Though the numbers have swung widely week to week, Smith said recently there have been a few encouraging trends. Refunds — the money that leaves the state and goes back into taxpayer’s pockets — are smaller. Remittances — the money taxpayers give to the state — are higher.
And taxpayers are filing later, he said. There are about 100,000 fewer filings this year compared to last year.
“If you owe instead of getting a refund, it’s more likely you are going to file later,” Smith said.
Whether the state can make up the revenue in the next three months is the multimillion dollar question.
It was posed to the Department of Revenue during a House Oversight Committee hearing Wednesday night.
Mark Siettmann, DOR legislative director, said a sample of filers showed refunds were 8 percent smaller and remittances were 22 percent larger.
Still, he said, he didn’t know whether that was enough money to bridge the gap.
“We just don’t know what people are holding on to,” Siettmann said.
State representatives, from both sides of the aisle, were not happy.
“If these numbers don’t pan out as were projected originally...that may really impact what our budget for the next year looks like and we’ve already sent it to the other side of the building,” State Rep. Peter Merideth, D-St. Louis City, said during the hearing.
“I’m just feeling like we are not getting the information from you all that should be ascertainable and we are just getting mostly excuses.”
“I’d like to announce to the world, and I’m shocked as anybody, that me and Merideth are on the same page,” State Rep. Robert Ross, a Republican, said, referring to the lack of answers.
According to Tom Kruckemeyer, the chief budget analyst with left-leaning Missouri Budget Project, the state would need to collect 16 percent more than what it received in the same period last year to meet the projected growth rate. That’s an additional $457.9 million in the last three months.
Kruckemeyer, who has worked in the state’s budget office for 26 years before joining the think tank, said gaining ground is “probable,” though “difficult.”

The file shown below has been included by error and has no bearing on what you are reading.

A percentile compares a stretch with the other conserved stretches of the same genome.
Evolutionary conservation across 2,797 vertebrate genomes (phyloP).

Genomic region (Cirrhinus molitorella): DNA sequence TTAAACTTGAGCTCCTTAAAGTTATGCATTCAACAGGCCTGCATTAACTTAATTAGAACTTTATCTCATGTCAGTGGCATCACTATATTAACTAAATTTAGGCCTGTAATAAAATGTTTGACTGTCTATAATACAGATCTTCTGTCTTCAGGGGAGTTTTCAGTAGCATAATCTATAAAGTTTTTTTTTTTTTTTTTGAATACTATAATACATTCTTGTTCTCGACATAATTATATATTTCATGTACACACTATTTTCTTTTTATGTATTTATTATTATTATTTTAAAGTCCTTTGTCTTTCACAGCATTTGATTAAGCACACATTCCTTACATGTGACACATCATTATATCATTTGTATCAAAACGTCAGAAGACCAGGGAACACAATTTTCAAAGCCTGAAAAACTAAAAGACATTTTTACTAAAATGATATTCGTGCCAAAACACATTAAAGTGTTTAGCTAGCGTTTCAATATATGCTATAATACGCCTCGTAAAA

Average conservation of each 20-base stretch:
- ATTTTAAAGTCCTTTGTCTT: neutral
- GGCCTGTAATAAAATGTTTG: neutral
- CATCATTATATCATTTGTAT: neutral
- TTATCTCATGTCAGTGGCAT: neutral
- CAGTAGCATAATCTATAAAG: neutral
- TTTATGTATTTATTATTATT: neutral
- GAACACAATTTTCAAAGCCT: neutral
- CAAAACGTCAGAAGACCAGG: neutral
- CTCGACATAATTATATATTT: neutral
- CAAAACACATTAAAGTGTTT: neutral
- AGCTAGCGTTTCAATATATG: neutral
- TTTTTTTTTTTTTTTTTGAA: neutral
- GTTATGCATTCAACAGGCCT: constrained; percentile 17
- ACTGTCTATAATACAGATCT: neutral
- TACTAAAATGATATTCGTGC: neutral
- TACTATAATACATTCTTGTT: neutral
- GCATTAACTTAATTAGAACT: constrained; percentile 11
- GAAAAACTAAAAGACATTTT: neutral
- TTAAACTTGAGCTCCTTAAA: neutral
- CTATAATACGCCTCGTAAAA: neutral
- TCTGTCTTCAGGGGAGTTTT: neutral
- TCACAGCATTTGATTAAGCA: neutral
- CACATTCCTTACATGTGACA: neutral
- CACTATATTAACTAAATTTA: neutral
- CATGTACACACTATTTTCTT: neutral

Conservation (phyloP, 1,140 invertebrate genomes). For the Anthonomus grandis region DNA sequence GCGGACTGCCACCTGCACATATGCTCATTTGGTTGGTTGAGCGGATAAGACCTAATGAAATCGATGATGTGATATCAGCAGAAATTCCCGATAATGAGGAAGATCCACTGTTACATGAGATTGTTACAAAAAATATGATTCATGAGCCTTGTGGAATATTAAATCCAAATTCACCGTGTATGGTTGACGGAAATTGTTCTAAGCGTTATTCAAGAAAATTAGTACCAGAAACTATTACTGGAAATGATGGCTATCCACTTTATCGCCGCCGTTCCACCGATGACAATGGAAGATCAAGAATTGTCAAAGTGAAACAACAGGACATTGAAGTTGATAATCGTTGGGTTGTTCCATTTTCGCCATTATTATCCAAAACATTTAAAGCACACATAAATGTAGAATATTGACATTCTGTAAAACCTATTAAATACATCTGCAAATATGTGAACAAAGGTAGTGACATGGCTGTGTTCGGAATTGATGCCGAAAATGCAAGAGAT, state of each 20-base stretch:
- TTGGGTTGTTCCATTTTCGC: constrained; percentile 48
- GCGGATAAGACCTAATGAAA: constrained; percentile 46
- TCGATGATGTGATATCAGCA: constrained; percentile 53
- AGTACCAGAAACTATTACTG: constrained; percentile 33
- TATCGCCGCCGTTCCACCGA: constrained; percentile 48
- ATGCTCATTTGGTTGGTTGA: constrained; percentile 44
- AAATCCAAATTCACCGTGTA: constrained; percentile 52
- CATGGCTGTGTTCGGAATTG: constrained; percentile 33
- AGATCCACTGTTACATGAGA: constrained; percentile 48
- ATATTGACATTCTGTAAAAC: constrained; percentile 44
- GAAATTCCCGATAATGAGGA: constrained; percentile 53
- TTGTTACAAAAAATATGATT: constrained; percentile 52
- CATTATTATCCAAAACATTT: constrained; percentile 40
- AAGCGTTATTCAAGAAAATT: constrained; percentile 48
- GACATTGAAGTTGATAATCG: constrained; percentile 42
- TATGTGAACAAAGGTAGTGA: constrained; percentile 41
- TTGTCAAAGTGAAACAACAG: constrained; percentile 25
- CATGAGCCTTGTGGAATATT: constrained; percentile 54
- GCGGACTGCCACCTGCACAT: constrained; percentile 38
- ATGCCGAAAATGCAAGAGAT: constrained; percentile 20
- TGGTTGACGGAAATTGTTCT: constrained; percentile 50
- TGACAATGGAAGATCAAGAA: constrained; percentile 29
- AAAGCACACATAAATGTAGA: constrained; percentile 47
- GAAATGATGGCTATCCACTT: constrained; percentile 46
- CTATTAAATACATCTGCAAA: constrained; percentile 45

“Sometimes, nutty things happen in these three months,” Kruckemeyer said.
If the state isn’t flush with cash in the next two weeks, Smith said he would recommend the governor’s office withhold spending from the current budget year.
Steele Shippy, the governor’s communications director, said the office monitors state revenues every day and has contingency plans in place.
“We are going to make decisions as we need to and we are not there yet,” Shippy said, of announcing withholds of spending.
As for cutting more out of next year’s budget plan, Smith said his staff has talked about what to do if revenue falls for example, $200 million short or $500 million short of projections.
He believes the state’s priorities should be transportation and infrastructure, public safety and K-12 education. There is about $100 million in the budget for statewide bridge repairs and a $61 million increase for K-12.
“I will fight so those core functions are fully funded,” Smith said. “...Everything else we do as a state will come downstream of those core functions.”
Smith said he would wager the first cuts to come to higher education. It received flat funding in this year’s budget.
“Higher education has been the government’s whipping boy of withholds for many years and for cuts,” Smith said.